×
INTELLIGENT WORK FORUMS
FOR ENGINEERING PROFESSIONALS

Contact US

Log In

Come Join Us!

Are you an
Engineering professional?
Join Eng-Tips Forums!
  • Talk With Other Members
  • Be Notified Of Responses
    To Your Posts
  • Keyword Search
  • One-Click Access To Your
    Favorite Forums
  • Automated Signatures
    On Your Posts
  • Best Of All, It's Free!

*Eng-Tips's functionality depends on members receiving e-mail. By joining you are opting in to receive e-mail.

Posting Guidelines

Promoting, selling, recruiting, coursework and thesis posting is forbidden.

Students Click Here

The power required for heating a circulating fluid

The power required for heating a circulating fluid

The power required for heating a circulating fluid

(OP)
the equation to use to work out the power required for heating a circulating fluid:
Pch = (Qm × Cp ×(t2 − t1) × 1,2) ÷ 860
-Heating power : Pch (kW)
– Mass flow rate : Qm (kg/h)
– Specific heat of fluid : Cp (kcal/kg × °C)
– Inlet temperature : t1 (°C)
– Required outlet temperature : t2 (°C)
– 1,2 : Safety coefficient linked to our manufacturing tolerances and variations in network power

however the system im using is a closed loop so whatever leaves t2 will come back into t1 therefore my t1 temperature will always be changing so how would i calculate it with the constant change ?

any ideas will be helpful

RE: The power required for heating a circulating fluid

Your delta T should be the average temperature of your fluid vs. the average temperature of the ambient to which it loses heat. THAT is the steady state case.

TTFN (ta ta for now)
I can do absolutely anything. I'm an expert! https://www.youtube.com/watch?v=BKorP55Aqvg
FAQ731-376: Eng-Tips.com Forum Policies forum1529: Translation Assistance for Engineers Entire Forum list http://www.eng-tips.com/forumlist.cfm

RE: The power required for heating a circulating fluid

Well power in watts ( joules /second) needs a mass flow rate in hour to be divided by 3600, not 860

If you're talking about heating up then you need to use a transient program or do this in a series of small steps.

As noted in your previous post Cp changes with temperature.

This is a transient event with many things changing as the temperature rises (including any heat losses in your circuit). It is not possible to find a simple equation which can calculate this.

If you do the bulk energy method and then divide by a factor of 1.5 you won't be far away providing you heat losses aren't too big.

Remember - More details = better answers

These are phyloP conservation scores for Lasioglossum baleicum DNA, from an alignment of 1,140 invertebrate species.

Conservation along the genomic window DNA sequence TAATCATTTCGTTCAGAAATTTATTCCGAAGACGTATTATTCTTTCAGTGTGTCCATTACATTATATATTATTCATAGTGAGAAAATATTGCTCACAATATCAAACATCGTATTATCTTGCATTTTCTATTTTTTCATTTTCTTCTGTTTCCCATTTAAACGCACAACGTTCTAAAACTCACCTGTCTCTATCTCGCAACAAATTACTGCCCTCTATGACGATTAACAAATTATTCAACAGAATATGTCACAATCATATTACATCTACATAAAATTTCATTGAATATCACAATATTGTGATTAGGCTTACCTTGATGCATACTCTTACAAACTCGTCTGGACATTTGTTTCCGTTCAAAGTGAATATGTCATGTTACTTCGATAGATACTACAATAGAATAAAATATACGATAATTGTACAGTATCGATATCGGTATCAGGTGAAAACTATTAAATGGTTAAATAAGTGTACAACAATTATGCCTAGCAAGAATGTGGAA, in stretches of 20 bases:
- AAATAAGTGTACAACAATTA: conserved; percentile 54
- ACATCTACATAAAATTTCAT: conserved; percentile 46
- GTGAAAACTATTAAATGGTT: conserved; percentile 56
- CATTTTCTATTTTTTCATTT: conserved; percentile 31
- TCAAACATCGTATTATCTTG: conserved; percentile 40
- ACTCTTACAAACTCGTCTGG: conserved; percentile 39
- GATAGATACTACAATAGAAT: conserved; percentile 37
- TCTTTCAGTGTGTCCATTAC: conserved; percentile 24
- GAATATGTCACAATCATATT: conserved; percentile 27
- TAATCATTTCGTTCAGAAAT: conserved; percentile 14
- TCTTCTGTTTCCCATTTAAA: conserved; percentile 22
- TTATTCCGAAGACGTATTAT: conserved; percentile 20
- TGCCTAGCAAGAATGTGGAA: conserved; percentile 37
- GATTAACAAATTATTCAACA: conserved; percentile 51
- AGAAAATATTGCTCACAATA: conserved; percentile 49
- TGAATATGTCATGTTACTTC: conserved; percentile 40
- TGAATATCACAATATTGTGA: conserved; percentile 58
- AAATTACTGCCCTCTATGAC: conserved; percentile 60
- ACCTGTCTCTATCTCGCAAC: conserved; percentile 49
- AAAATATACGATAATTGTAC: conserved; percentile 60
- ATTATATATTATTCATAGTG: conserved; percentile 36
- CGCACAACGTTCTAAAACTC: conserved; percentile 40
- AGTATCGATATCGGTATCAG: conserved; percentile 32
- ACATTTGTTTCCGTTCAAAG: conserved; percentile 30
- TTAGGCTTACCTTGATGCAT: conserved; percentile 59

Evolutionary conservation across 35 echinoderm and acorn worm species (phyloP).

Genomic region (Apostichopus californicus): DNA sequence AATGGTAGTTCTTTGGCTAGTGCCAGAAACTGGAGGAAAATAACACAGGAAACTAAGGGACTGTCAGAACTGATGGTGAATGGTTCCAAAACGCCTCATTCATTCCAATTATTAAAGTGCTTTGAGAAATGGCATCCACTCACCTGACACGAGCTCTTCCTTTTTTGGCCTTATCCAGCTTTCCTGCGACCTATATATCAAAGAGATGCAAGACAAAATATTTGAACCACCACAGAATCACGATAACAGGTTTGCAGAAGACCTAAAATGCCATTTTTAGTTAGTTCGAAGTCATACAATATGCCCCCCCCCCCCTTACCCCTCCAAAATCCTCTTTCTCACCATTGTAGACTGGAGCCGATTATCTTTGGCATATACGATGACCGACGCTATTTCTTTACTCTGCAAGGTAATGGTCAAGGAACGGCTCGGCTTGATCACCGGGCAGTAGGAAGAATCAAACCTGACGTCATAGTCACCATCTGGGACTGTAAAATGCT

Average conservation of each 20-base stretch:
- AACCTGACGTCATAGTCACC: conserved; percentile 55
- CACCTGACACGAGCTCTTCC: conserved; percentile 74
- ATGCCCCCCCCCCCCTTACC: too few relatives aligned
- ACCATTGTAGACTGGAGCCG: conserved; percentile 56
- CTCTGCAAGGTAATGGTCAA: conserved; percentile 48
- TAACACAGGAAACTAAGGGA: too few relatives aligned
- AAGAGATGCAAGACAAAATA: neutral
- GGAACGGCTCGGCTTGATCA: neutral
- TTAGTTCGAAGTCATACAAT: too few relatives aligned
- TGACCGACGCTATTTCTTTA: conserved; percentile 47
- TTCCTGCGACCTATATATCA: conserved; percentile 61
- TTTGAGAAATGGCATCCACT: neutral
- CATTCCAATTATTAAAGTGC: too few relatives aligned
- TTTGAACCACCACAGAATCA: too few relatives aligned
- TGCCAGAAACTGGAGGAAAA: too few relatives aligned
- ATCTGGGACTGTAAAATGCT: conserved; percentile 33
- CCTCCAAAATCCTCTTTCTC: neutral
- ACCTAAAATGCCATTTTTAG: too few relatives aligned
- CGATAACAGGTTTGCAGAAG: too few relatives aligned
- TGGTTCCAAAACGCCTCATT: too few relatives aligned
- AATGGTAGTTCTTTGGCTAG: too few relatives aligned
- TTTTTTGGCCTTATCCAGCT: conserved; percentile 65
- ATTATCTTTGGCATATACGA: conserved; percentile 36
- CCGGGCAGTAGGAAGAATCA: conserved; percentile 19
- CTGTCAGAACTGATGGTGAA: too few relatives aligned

Also: If you get a response it's polite to respond to it.

RE: The power required for heating a circulating fluid

(OP)
ok thank you
why would i need to divide the bulk energy by a factor of 1.5?

Also when calculating a object heating up time do i factor in the heat loss which will increase the time or would i put a tolerence of +/- a suitable number to make up for the heat loss ?

RE: The power required for heating a circulating fluid

The 860 is because they have kCal/kgC for the specific heat but power is in kW. 3600 / 4.184 = 860.

"Also when calculating a object heating up time do i factor in the heat loss which will increase the time or would i put a tolerence of +/- a suitable number to make up for the heat loss ?
"

If you are heating it up to ambient? Heat loss will be quite small. Heating it up to 500 degC? A lot more heat loss to ambient...

RE: The power required for heating a circulating fluid

You should be able to design the system so that a pump is not needed, and you would use gravity to cause the heated fluid to circulate "naturally". You would need to know how the fluid's density changes with temperature, and the other physical properties needed to calculate the fluid friction etc.

"...when logic, and proportion, have fallen, sloppy dead..." Grace Slick

Red Flag This Post

Please let us know here why this post is inappropriate. Reasons such as off-topic, duplicates, flames, illegal, vulgar, or students posting their homework.

Red Flag Submitted

Thank you for helping keep Eng-Tips Forums free from inappropriate posts.
The Eng-Tips staff will check this out and take appropriate action.

Reply To This Thread

Posting in the Eng-Tips forums is a member-only feature.

Click Here to join Eng-Tips and talk with other members! Already a Member? Login


Resources

Low-Volume Rapid Injection Molding With 3D Printed Molds
Learn methods and guidelines for using stereolithography (SLA) 3D printed molds in the injection molding process to lower costs and lead time. Discover how this hybrid manufacturing process enables on-demand mold fabrication to quickly produce small batches of thermoplastic parts. Download Now
Design for Additive Manufacturing (DfAM)
Examine how the principles of DfAM upend many of the long-standing rules around manufacturability - allowing engineers and designers to place a part’s function at the center of their design considerations. Download Now
Taking Control of Engineering Documents
This ebook covers tips for creating and managing workflows, security best practices and protection of intellectual property, Cloud vs. on-premise software solutions, CAD file management, compliance, and more. Download Now

Close Box

Join Eng-Tips® Today!

Join your peers on the Internet's largest technical engineering professional community.
It's easy to join and it's free.

Here's Why Members Love Eng-Tips Forums:

Register now while it's still free!

Already a member? Close this window and log in.

Join Us             Close